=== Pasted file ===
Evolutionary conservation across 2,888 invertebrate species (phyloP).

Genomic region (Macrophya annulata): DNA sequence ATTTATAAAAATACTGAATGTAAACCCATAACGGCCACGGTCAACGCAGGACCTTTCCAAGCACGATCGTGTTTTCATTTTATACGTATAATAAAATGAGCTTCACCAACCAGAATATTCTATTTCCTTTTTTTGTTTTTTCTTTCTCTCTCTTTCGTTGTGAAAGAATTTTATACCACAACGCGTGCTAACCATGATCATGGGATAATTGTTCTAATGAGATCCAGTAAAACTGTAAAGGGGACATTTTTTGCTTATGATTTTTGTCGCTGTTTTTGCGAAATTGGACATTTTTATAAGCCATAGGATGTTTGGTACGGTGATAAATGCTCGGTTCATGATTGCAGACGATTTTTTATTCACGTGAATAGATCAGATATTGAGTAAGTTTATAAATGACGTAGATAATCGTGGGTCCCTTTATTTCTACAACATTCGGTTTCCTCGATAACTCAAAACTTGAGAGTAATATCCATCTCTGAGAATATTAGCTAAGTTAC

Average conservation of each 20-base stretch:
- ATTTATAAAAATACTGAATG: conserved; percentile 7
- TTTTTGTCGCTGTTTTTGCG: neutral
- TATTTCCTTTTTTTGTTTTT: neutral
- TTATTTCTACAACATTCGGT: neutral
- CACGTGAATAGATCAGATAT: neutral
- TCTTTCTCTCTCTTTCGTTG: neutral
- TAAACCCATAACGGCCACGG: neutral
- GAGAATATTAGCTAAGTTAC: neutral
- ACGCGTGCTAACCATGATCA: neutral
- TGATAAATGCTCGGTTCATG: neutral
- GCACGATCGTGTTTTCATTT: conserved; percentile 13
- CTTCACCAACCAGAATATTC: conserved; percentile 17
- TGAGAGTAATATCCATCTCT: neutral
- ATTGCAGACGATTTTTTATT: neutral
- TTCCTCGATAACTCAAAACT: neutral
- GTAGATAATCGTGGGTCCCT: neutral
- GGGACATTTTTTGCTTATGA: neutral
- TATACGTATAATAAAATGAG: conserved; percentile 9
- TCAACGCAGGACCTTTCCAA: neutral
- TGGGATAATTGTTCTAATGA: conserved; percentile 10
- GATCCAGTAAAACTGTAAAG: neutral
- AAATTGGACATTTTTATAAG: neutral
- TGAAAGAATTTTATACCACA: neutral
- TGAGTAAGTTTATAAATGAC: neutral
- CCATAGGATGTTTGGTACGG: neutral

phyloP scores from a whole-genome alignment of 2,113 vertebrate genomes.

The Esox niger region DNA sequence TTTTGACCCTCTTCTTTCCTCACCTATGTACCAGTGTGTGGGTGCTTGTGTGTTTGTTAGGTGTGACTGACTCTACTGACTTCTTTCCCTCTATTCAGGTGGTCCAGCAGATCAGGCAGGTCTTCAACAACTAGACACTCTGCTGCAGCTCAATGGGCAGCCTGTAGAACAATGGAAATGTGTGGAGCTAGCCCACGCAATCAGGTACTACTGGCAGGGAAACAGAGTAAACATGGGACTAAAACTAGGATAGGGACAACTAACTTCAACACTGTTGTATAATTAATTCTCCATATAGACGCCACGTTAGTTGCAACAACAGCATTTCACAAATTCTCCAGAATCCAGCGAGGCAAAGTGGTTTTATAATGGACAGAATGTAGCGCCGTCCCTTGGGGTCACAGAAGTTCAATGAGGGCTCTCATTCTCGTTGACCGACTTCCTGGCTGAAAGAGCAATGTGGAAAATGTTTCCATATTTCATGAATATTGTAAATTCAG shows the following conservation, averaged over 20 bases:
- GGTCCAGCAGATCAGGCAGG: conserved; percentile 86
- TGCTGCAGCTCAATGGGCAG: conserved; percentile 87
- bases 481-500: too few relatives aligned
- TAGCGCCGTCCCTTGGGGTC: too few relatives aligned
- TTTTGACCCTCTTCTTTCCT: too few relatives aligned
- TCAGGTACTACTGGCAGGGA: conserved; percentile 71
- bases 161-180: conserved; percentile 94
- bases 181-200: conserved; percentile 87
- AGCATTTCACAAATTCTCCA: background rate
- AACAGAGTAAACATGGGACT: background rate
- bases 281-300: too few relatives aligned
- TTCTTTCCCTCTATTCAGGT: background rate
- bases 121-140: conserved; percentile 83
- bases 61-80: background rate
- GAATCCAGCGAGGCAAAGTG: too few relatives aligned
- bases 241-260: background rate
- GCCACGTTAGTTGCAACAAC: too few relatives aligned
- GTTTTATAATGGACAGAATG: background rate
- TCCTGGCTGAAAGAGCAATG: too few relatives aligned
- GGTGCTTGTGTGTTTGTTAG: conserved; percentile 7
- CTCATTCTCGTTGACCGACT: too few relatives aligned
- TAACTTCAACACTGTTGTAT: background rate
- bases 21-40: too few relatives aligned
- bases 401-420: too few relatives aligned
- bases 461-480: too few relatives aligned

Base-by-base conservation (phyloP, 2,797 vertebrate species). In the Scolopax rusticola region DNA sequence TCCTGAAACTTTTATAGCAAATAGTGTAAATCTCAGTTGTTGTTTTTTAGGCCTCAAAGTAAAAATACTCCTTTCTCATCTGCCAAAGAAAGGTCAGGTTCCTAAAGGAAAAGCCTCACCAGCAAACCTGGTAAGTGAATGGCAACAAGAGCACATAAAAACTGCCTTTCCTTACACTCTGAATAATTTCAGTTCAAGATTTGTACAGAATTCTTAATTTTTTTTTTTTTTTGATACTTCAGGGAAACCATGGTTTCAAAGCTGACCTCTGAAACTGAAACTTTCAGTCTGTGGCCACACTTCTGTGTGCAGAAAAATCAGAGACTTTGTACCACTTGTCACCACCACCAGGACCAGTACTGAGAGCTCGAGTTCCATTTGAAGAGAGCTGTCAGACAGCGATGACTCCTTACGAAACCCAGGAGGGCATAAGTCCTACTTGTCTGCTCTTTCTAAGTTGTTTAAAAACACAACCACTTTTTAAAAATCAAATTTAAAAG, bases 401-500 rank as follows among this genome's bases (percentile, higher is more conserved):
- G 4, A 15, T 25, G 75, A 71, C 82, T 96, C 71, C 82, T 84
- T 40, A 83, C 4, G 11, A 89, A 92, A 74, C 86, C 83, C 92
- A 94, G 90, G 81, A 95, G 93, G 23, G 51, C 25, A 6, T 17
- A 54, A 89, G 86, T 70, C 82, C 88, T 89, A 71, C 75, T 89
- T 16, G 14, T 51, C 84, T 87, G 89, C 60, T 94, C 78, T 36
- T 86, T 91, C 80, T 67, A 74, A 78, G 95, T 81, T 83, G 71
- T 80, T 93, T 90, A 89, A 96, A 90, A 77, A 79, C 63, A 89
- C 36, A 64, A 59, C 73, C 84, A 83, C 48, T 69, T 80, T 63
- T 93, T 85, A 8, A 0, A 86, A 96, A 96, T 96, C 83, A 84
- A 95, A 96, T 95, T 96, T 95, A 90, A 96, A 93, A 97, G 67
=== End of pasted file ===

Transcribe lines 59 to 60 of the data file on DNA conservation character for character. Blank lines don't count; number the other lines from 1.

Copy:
- A 94, G 90, G 81, A 95, G 93, G 23, G 51, C 25, A 6, T 17
- A 54, A 89, G 86, T 70, C 82, C 88, T 89, A 71, C 75, T 89